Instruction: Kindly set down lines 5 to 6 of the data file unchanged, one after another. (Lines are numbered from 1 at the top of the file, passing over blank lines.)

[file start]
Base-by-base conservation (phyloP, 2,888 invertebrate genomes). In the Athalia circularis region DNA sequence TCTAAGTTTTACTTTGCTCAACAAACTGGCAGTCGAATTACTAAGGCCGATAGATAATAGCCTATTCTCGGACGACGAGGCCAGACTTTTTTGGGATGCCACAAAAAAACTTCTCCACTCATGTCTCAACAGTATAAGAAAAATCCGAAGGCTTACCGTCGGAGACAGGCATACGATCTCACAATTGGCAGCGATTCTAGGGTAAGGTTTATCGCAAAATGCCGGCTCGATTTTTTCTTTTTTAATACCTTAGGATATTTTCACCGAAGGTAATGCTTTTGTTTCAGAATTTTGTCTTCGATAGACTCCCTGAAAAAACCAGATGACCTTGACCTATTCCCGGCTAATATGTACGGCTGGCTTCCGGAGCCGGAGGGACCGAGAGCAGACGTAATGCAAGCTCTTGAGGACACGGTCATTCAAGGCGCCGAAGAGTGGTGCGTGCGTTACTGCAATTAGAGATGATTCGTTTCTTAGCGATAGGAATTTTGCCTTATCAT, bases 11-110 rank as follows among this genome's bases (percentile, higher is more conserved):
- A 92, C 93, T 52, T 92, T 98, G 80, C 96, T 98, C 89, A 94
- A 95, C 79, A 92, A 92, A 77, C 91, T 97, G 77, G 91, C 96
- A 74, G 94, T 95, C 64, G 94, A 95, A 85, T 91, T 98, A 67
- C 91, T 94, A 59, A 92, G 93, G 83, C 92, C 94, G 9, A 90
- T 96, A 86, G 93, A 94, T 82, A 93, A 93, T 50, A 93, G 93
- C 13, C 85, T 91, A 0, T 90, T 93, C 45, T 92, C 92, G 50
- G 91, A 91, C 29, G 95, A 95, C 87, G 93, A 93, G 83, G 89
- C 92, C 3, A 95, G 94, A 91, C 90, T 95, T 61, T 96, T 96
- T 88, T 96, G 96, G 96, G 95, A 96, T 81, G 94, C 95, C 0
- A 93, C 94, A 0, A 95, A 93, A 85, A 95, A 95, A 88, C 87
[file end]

- C 91, T 94, A 59, A 92, G 93, G 83, C 92, C 94, G 9, A 90
- T 96, A 86, G 93, A 94, T 82, A 93, A 93, T 50, A 93, G 93